The Inland Delta is the commonly.5 m). 1996). 1979. 1979. Of the more than 800 originally drawn. Once all transects were drawn. suspended sediments are primarily advected into SSFB in the deeper channels. multiple cross sections were drawn with an ARCMAP platform (Figure 2). 1979). gathered in 2004–2005 and modeled by Foxgrover et al. 766 were used for the spatial analysis. the system as a whole has been predominantly erosional. PWA.. Krone. a result of the Coriolis effect. 1979. and Schoellhamer 2006. with a vertical resolution between 15 and 25 cm. tidal range on the southwestern shore is slightly larger. waves. To perform an eigenfunction analysis. Krone. except during very wet winters (Jaffe and Foxgrover. comparative empirical studies that have focused on tidal ﬂat shape.Spatial Trends in Tidal Flat Shape in South San Francisco Bay 343 Figure 1. This loss of sediment was accompanied by a large loss in tidal ﬂat area in outer SSFB (Jaffe and Foxgrover. Sediment in SSFB is derived from two sources: (i) the Sacramento–San Joaquin Basin (the Inland Delta) after passing through the northern and central Bay. Strong summer winds from the northwest generate waves with periods on the order of 2–3 seconds and heights up to 1 m (Conomos. Wave activity in SSFB is characterized by short period wind waves. this length is not necessarily indicative of the tidal ﬂat width because lines were drawn to well exceed the intertidal zone. 1980. 2. South San Francisco Bay tidal ﬂat locations. Foxgrover et al. Proﬁles range in length from 120 to 3100 m. Regardless of their ultimate source. Cross-shore proﬁles drawn in ARCMAP. In contrast. While the loss was not a steady process over the studied period. each line Journal of Coastal Research. and sediment supply. Jaffe and Foxgrover. accepted source for the majority of sediment inﬂux into SSFB because the local tributaries are thought not to have the discharge necessary to contribute a substantial portion.5 m (Pestrong. 1979. 1979). 26. rather than ocean swells (Conomos. with ﬁne sediment sequestered on the higher ﬂats because of settling and scour lag. McKee.5 m below MLLW. Sediment exchange between the Central Bay and Golden Gate generally results in a loss of sediments to the ocean (Krone. wave conditions. tidal range increases with distance from the Golden Gate ( 1.2 m) to the southern head of SSFB ( 2. 2010 . Resuspension by tidal currents then moves the sediments up onto tidal ﬂats and marshes. though not universally. the innermost portion of SSFB—the area southeast of the Dumbarton Bridge— has seen a slight increase in sediment volume over the period studied (Foxgrover et al.. Ganju. 2005). METHODS Extraction and Normalization Using a combination of bathymetric sounding and lidar data. (2004) showed that SSFB underwent a net sediment loss from 1858 to 1983. the proﬁles were selected to remain largely normal both to shore and the predominant contours. and (ii) the many smaller tributaries that directly fringe SSFB. depending on tidal stage. Signiﬁcant accretion occurs at the tidal ﬂat–marsh interface when the ﬂood tide has inundated the mudﬂat and as the ebb tide drains the marsh. Schoellhamer et al. (2004) and Foxgrover and Jaffe (2005). allowing transport to the channels by tidal currents (Conomos. SITE DESCRIPTION South San Francisco Bay (SSFB) (Figure 1) is a mesotidal. Pestrong (1972) examined sedimentation on the tidal ﬂats of SSFB at Cooley Landing (2 km south of the Dumbarton Bridge) and determined that sediment is preferentially moved across the entire tidal ﬂat on ﬂood tides. Highest transport rates occur at the marsh edge and in tidal channels. Figure 2. and sediments eroded from the ﬂat on ﬂood tide are deposited in the adjacent marsh. Signiﬁcant wave events presumably favor sediment transport back toward the deeper channels. Schoellhamer. horizontal and vertical information was extracted and normalized to speciﬁed upper and lower vertical bounds. Porterﬁeld. 2006b. 2006b).0 m—and the near subtidal area extending to 0. and other hydrodynamic factors (Krone. Vol. Spaced at roughly 50-m intervals. mixed tide system with semidiurnal tides ranging up to 2. 2004. where they are sometimes deposited. which act to resuspend sediment. 1972). Shown here is the area extending from mean high water to mean lower low water (MLLW)—0. the rich data sets available for the diverse ﬂats surrounding South San Francisco Bay provide a unique opportunity to signiﬁcantly increase the quantitative basis for our understanding of the relationship and feedback between tidal ﬂat morphology and the impact of tides. 2006a). 2005). No. Because of a contraction in estuary width and reﬂection of the tidal wave at the inner end. 1979).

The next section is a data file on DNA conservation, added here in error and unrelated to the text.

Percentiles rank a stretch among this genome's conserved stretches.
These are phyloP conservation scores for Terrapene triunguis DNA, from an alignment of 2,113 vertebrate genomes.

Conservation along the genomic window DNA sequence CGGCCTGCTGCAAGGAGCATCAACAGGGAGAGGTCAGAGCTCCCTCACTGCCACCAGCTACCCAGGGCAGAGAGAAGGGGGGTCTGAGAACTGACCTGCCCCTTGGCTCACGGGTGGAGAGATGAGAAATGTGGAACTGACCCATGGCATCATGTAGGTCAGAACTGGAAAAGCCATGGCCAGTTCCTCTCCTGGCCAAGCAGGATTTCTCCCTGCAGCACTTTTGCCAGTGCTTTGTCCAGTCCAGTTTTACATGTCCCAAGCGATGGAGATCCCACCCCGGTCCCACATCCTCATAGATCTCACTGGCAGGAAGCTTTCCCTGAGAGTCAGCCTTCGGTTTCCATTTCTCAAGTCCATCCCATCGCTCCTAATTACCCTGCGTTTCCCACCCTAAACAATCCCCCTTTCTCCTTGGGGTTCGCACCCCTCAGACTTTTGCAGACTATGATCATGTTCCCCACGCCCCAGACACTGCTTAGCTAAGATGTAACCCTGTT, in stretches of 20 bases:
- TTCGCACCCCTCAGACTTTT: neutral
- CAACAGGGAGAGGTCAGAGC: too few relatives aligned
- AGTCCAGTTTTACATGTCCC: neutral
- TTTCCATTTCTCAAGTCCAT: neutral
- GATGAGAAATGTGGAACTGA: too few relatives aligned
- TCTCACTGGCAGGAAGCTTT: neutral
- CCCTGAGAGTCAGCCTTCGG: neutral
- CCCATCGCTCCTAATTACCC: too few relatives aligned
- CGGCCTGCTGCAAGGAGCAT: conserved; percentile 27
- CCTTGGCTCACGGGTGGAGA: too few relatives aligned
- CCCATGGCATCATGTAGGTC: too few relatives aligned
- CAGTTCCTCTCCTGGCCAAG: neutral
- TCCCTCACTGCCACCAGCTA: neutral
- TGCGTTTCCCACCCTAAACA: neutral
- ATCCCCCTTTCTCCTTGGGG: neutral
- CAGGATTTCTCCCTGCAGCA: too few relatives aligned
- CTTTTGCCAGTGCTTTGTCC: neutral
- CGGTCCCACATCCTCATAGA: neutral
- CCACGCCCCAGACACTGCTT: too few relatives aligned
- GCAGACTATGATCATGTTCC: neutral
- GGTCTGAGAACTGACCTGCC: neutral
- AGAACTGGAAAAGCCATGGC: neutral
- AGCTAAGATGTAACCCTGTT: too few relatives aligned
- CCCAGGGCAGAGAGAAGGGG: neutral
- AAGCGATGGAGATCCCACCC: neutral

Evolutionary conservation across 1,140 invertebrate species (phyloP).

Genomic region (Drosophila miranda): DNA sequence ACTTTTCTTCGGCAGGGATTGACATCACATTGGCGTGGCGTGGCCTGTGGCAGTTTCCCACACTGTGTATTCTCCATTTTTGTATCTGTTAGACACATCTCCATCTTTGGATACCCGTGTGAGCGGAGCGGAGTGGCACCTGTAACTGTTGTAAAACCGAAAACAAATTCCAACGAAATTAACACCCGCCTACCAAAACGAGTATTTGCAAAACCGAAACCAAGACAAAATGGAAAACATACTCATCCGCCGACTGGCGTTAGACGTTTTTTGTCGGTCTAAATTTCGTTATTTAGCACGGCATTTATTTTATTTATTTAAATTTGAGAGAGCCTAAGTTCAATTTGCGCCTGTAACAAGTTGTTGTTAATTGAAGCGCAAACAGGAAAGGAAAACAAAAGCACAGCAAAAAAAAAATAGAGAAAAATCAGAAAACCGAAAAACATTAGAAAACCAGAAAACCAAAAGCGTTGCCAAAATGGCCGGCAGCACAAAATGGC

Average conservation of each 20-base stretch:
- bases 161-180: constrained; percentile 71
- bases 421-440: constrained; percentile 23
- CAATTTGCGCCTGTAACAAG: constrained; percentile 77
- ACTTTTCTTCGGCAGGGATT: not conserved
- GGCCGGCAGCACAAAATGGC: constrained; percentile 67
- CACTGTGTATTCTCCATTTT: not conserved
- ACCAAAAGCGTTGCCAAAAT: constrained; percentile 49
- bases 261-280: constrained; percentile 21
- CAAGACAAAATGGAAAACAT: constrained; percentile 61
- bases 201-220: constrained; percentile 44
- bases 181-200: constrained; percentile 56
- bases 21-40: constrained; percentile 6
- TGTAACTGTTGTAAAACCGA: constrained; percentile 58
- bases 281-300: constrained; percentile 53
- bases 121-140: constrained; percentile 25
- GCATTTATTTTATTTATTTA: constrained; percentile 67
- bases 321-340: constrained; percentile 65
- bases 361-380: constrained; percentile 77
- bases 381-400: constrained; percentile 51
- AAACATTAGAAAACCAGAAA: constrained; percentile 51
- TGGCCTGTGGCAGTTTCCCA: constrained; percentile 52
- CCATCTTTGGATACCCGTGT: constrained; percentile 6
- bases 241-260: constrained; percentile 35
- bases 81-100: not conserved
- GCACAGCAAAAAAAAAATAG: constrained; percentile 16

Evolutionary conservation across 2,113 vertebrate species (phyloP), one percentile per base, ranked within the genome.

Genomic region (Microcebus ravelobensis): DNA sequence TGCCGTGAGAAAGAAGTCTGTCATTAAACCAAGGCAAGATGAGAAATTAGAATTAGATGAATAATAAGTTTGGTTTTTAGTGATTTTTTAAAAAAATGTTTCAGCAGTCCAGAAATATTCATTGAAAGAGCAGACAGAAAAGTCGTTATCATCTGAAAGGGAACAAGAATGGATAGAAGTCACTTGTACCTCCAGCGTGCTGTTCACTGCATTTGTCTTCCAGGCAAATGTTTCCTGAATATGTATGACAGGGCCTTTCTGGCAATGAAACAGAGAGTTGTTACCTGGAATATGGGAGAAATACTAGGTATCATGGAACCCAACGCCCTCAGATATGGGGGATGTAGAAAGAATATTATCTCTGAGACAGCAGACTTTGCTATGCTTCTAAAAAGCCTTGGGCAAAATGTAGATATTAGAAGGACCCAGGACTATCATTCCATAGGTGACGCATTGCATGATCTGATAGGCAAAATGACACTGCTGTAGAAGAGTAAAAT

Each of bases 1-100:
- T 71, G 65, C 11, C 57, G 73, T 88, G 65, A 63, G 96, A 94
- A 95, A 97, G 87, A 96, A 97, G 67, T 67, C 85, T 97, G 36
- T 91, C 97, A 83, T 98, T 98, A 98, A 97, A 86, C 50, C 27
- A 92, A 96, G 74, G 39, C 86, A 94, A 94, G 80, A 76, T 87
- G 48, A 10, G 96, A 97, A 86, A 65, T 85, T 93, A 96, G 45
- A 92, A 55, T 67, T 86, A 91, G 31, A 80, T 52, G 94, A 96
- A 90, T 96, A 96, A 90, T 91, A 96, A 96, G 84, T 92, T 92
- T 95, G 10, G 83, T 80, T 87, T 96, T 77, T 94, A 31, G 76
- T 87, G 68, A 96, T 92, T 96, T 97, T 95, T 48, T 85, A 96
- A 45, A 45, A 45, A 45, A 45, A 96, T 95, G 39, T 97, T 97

we performed an eigenfunction analysis.0 m above MLLW was discarded because the interpolation tended to assign unrealistic upper slopes in such cases. and mudﬂats (Yamada and Kobayashi.S. Figure 3 shows an example of a mudﬂat proﬁle in its pre. None of the previous surveys included lidar or other subaerial topographic data. Tidal range data was obtained from NOAA (2008) at all available stations in SSFB and was linearly interpolated for proﬁle regions that fell between the locations of the NOAA stations. No. 26. The r2 value for an autocorrelation lagged by 64 proﬁles (the average number of proﬁles in each region) was 0. the spatial patterns of the scores can suggest connections between morphology and external forcing. and (ii) for use in a larger temporal study (see Bearman.7 m above MLLW represented the mean maximum vertical datum surveyed by these previous studies. Of the original 800 proﬁles. and (iv) between 1. indicating that proﬁle shapes within a given region were reasonably independent of those in neighboring regions. 766 survived the normalization procedure. Physical Variables Potential fetch lengths for local wave generation were acquired from the GIS database by drawing 100 sets of 16 lines.344 Bearman et al. Proﬁles are bound at upper and lower limits (dotted lines) and regridded onto a unitless scale of 30 points. For proﬁles within the 2004–2005 data set for which bathymetric data did not extend all the way to 1. Any proﬁle with an upper edge of original bathymetric data less than 1. and the mean fetch length for each set was calculated. When compared with variation in other physical factors. A standardized upper limit of 1. Figure 3. 2010 . The ﬁrst set of boundaries represents what is classically considered to be a tidal ﬂat.5 m below MLLW.7 m was also tested (i) to examine the sensitivity of the choice of the upper limit. The normalization procedure involved replotting the horizontal extent of each proﬁle onto a series of 30 unitless horizontal points and then performing a spline interpolation that ﬁt a piecewise polynomial function to the vertical data (Figure 3). or modes of variability. For the most part. 2004). In the few cases where the pattern of cumulative scores reversed directions midregion. and Spivack. we examined four sets of vertical bounds: (i) between mean high water (MHW) and mean lower low water (MLLW). spaced evenly around the shoreline of SSFB. In the case of this EOF analysis. Geological Survey (USGS) personnel using a small van Veen grab sampler. In evaluating the morphologic character of the proﬁle lines. Inman.7 m above and 0. To help ensure that the boundaries of the regions were rigorous in the face of the analysis. 2008). Empirical orthogonal function analysis allows for large quantities of data to be compressed into a few dominant modes without compromising the most signiﬁcant variability within the data. also known as empirical Journal of Coastal Research. 1930s.27. 2. EOF analysis has been used in the examination of morphologic variability of beach proﬁles (Aubrey. and the boundaries were found to be justiﬁable. the region boundaries were redeﬁned to produce a more morphologically distinct geographic section.5 intervals around a compass rose. they are uncorrelated and can be examined individually. The sediments were analyzed for bulk density as well as the Folk and Ward mean grain size. Reeve. a lagged autocorrelation was run on the scores of all 766 proﬁles. the proﬁles within a given geographic section showed a consistent pattern of morphologic score.and postnormalization forms. 2008) that applied eigenfunction analysis to SSFB bathymetric data sets collected in the 1890s. Surface sediment data was collected at various locations in SSFB in the fall of 2004 and summer of 2005 by U. using for region boundaries such features as tributary mouths and steep intertidal zones wherein no tidal ﬂat was evident (see Figure 2). Because the components of variability identiﬁed through EOF analysis are orthogonal. was normalized to the same number of horizontal points. Vol. sequenced in order of position around the perimeter of SSFB. and Winant. orthogonal function (EOF) analysis. estuaries (Karunarathna. The 766 proﬁles were broken up into 12 distinct geographic sections. 1975). (ii) between MHW and 0.5 m below MLLW. with each set of lines beginning at 0 and progressing by 22. It is necessary for EOF analysis that all proﬁles have an equal number of data points.7 m or MHW. and 1. Example of the normalization process. Inman. 1950s. As a check on the independence of the eigenfunction scores between regions.7 m above and 1 m below MLLW. Fetch lengths for each of the 16 lines were logged for all 100 sets. and Nordstrom. Of great use in spatial analysis is the pattern of scores that pertain to the individual eigenfunctions. among other environments. Eigenfunction Analysis To identify the principal components of variation. the proﬁle set was ﬁrst de-meaned so that the dominant eigenfunction would identify variability among proﬁles rather than simply the shape of the mean proﬁle. the proﬁles were extrapolated upward to the desired higher boundary. (iii) between 1. we plotted the individual regions against a running cumulative sum of the eigenfunction scores. and 1980s. Two sets of boundaries below MLLW were also extracted to examine the sensitivity of including the near subtidal areas. 1980. Winant.